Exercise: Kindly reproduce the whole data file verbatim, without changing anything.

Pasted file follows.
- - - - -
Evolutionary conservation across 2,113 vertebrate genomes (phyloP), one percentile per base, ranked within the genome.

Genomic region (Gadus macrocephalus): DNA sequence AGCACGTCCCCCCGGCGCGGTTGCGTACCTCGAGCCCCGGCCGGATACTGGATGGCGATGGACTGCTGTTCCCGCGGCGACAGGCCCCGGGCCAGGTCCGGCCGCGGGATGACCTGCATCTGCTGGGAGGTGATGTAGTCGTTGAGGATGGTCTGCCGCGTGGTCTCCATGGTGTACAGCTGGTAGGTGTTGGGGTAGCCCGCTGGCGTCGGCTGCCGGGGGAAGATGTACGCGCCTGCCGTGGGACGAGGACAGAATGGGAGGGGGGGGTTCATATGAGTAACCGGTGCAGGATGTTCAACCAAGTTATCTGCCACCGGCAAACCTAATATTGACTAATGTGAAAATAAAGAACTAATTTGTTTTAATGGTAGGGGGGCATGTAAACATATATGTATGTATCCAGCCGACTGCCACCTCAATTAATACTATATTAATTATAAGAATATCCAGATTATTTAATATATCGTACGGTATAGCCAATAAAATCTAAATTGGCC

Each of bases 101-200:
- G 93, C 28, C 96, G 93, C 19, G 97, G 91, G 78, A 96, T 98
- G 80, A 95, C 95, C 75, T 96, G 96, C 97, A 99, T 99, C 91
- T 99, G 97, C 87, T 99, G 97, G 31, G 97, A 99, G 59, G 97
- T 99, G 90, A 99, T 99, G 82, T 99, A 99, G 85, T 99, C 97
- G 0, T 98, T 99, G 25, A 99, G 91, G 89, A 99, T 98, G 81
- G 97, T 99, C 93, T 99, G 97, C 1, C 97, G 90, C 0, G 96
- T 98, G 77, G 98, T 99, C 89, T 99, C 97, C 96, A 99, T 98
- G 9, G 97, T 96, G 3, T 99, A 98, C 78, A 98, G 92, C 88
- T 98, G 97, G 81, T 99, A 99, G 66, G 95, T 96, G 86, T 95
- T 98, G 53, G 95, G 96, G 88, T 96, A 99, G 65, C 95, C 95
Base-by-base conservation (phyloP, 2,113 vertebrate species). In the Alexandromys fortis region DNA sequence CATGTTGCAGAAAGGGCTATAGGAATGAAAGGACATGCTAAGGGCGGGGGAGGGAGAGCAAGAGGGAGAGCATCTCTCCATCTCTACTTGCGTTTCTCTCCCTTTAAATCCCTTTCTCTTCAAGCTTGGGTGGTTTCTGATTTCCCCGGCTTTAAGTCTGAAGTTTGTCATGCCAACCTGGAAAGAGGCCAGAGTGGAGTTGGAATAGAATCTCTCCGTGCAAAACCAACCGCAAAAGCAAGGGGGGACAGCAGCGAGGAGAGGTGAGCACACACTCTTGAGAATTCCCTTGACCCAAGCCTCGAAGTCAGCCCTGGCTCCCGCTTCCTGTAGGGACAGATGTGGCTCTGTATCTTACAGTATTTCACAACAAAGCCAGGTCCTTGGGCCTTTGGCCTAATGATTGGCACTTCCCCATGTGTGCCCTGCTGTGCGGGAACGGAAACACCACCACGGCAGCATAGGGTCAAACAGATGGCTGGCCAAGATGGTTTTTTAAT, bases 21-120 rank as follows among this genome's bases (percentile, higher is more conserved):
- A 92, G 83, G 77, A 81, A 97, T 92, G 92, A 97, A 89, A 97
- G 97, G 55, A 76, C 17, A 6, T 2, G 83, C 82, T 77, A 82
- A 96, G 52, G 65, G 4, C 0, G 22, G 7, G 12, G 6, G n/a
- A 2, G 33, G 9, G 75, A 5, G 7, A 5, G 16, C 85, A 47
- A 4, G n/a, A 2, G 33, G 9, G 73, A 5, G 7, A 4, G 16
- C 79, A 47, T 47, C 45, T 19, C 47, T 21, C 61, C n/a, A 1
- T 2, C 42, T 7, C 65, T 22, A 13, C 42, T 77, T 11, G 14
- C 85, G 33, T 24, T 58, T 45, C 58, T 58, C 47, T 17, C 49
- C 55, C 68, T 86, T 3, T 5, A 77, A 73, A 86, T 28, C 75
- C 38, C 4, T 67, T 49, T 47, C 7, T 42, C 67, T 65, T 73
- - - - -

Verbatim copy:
Evolutionary conservation across 2,113 vertebrate genomes (phyloP), one percentile per base, ranked within the genome.

Genomic region (Gadus macrocephalus): DNA sequence AGCACGTCCCCCCGGCGCGGTTGCGTACCTCGAGCCCCGGCCGGATACTGGATGGCGATGGACTGCTGTTCCCGCGGCGACAGGCCCCGGGCCAGGTCCGGCCGCGGGATGACCTGCATCTGCTGGGAGGTGATGTAGTCGTTGAGGATGGTCTGCCGCGTGGTCTCCATGGTGTACAGCTGGTAGGTGTTGGGGTAGCCCGCTGGCGTCGGCTGCCGGGGGAAGATGTACGCGCCTGCCGTGGGACGAGGACAGAATGGGAGGGGGGGGTTCATATGAGTAACCGGTGCAGGATGTTCAACCAAGTTATCTGCCACCGGCAAACCTAATATTGACTAATGTGAAAATAAAGAACTAATTTGTTTTAATGGTAGGGGGGCATGTAAACATATATGTATGTATCCAGCCGACTGCCACCTCAATTAATACTATATTAATTATAAGAATATCCAGATTATTTAATATATCGTACGGTATAGCCAATAAAATCTAAATTGGCC

Each of bases 101-200:
- G 93, C 28, C 96, G 93, C 19, G 97, G 91, G 78, A 96, T 98
- G 80, A 95, C 95, C 75, T 96, G 96, C 97, A 99, T 99, C 91
- T 99, G 97, C 87, T 99, G 97, G 31, G 97, A 99, G 59, G 97
- T 99, G 90, A 99, T 99, G 82, T 99, A 99, G 85, T 99, C 97
- G 0, T 98, T 99, G 25, A 99, G 91, G 89, A 99, T 98, G 81
- G 97, T 99, C 93, T 99, G 97, C 1, C 97, G 90, C 0, G 96
- T 98, G 77, G 98, T 99, C 89, T 99, C 97, C 96, A 99, T 98
- G 9, G 97, T 96, G 3, T 99, A 98, C 78, A 98, G 92, C 88
- T 98, G 97, G 81, T 99, A 99, G 66, G 95, T 96, G 86, T 95
- T 98, G 53, G 95, G 96, G 88, T 96, A 99, G 65, C 95, C 95
Base-by-base conservation (phyloP, 2,113 vertebrate species). In the Alexandromys fortis region DNA sequence CATGTTGCAGAAAGGGCTATAGGAATGAAAGGACATGCTAAGGGCGGGGGAGGGAGAGCAAGAGGGAGAGCATCTCTCCATCTCTACTTGCGTTTCTCTCCCTTTAAATCCCTTTCTCTTCAAGCTTGGGTGGTTTCTGATTTCCCCGGCTTTAAGTCTGAAGTTTGTCATGCCAACCTGGAAAGAGGCCAGAGTGGAGTTGGAATAGAATCTCTCCGTGCAAAACCAACCGCAAAAGCAAGGGGGGACAGCAGCGAGGAGAGGTGAGCACACACTCTTGAGAATTCCCTTGACCCAAGCCTCGAAGTCAGCCCTGGCTCCCGCTTCCTGTAGGGACAGATGTGGCTCTGTATCTTACAGTATTTCACAACAAAGCCAGGTCCTTGGGCCTTTGGCCTAATGATTGGCACTTCCCCATGTGTGCCCTGCTGTGCGGGAACGGAAACACCACCACGGCAGCATAGGGTCAAACAGATGGCTGGCCAAGATGGTTTTTTAAT, bases 21-120 rank as follows among this genome's bases (percentile, higher is more conserved):
- A 92, G 83, G 77, A 81, A 97, T 92, G 92, A 97, A 89, A 97
- G 97, G 55, A 76, C 17, A 6, T 2, G 83, C 82, T 77, A 82
- A 96, G 52, G 65, G 4, C 0, G 22, G 7, G 12, G 6, G n/a
- A 2, G 33, G 9, G 75, A 5, G 7, A 5, G 16, C 85, A 47
- A 4, G n/a, A 2, G 33, G 9, G 73, A 5, G 7, A 4, G 16
- C 79, A 47, T 47, C 45, T 19, C 47, T 21, C 61, C n/a, A 1
- T 2, C 42, T 7, C 65, T 22, A 13, C 42, T 77, T 11, G 14
- C 85, G 33, T 24, T 58, T 45, C 58, T 58, C 47, T 17, C 49
- C 55, C 68, T 86, T 3, T 5, A 77, A 73, A 86, T 28, C 75
- C 38, C 4, T 67, T 49, T 47, C 7, T 42, C 67, T 65, T 73